By Jonathan Amos
BBC News science reporter, Dublin
Scientists are only now starting to recognise the astonishing size reached by pterosaurs, the flying reptiles that lived at the time of the dinosaurs.
New discoveries in the Americas suggest some had wingspans of 18m (60ft).
But there was nothing ugly about the way they moved through the air, according to expert Dr David Martill, of the University of Portsmouth.
Their ability to utilise air currents, thermals and ground effects would astonish aeroplane designers, he said.
"Pterosaurs were beautifully engineered," he told BBC News.
"Their skeletons were exceedingly light: their bones were very thin and hollow, and those hollows were filled with an air-sack system. They'd also got rid of their reptilian scales and their wing membrane was very, very thin.
"All this meant there wasn't that much weight to get off the ground, and so they probably flew really rather well," the researcher said.
The oldest pterosaur fossils date back 220 million years and scientists have now identified several different forms - some with teeth, some without; and some sporting elaborate head crests.
With their membranous wings attached to their legs, there was something bat-like about them, and their long beaks look like some bird species - but scientists stress they have no line to any living creatures.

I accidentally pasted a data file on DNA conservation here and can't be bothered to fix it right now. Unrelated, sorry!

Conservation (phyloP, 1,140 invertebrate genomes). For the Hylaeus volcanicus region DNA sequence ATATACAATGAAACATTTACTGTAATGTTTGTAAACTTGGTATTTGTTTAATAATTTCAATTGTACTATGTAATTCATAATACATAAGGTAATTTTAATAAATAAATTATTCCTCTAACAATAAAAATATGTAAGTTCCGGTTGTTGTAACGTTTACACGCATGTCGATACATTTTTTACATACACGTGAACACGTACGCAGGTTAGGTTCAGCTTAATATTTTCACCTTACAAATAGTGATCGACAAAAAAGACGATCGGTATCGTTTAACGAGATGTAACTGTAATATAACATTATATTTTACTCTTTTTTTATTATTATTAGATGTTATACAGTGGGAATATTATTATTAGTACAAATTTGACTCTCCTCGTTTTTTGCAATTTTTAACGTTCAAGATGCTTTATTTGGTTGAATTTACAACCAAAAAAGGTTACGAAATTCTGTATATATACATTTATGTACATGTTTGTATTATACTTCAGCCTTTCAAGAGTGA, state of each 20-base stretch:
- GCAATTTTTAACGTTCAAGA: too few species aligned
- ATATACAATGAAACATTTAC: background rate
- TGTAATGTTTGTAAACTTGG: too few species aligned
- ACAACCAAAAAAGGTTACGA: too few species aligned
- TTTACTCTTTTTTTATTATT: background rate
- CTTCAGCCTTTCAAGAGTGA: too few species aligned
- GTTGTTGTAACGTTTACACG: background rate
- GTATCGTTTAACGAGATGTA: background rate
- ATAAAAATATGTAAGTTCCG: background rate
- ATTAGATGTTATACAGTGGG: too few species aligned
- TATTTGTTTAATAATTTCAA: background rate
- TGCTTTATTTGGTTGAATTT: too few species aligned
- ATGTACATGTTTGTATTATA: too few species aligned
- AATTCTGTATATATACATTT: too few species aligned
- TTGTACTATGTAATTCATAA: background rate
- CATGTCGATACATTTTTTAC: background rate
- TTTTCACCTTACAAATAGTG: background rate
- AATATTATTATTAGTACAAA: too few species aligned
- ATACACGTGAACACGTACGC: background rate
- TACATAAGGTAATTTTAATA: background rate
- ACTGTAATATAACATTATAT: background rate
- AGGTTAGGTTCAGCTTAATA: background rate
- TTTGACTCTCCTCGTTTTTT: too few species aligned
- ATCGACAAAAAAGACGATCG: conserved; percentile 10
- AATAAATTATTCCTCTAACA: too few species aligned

Indeed, there is still great debate about where exactly they should be placed in the evolution of life forms on Earth. Dr Martill told the British Association's Festival of Science in Dublin that new discoveries would help solve this riddle - and perhaps reveal just how big these beasts managed to grow.
Pterosaur trackways recently found in Mexico suggest the animals could achieve a wingspan of 18m. There are also Romanian and Brazilian fossils from creatures that reached 13 or 14m (42-45ft) across.
Compare this to today's biggest flying bird, the wandering albatross, which has a wingspan of about 3.5m (11.5ft).
"One of the reasons they were so big may have been because they just kept on growing," speculated Dr Martill.
"We get to teenage years and we stop; but if a pterosaur kept on growing then the older it got, the bigger it got. They would be rare as big ones, though, because the older you get, the more chance you have of being eaten or being involved in an accident."
There is evidence from rare fossil eggs containing pterosaur embryos which suggests the creatures could fly soon after hatching.
If this was the case, scientists say, it was a remarkable achievement because the wings would have had to have grown from just a few tens of centimetres in length to several metres without interrupting the animals flying capability.
"The equivalent of an aircraft engineer trying to convert a Eurofighter into a jumbo jet while it was still flying," enthused Dr Marthill.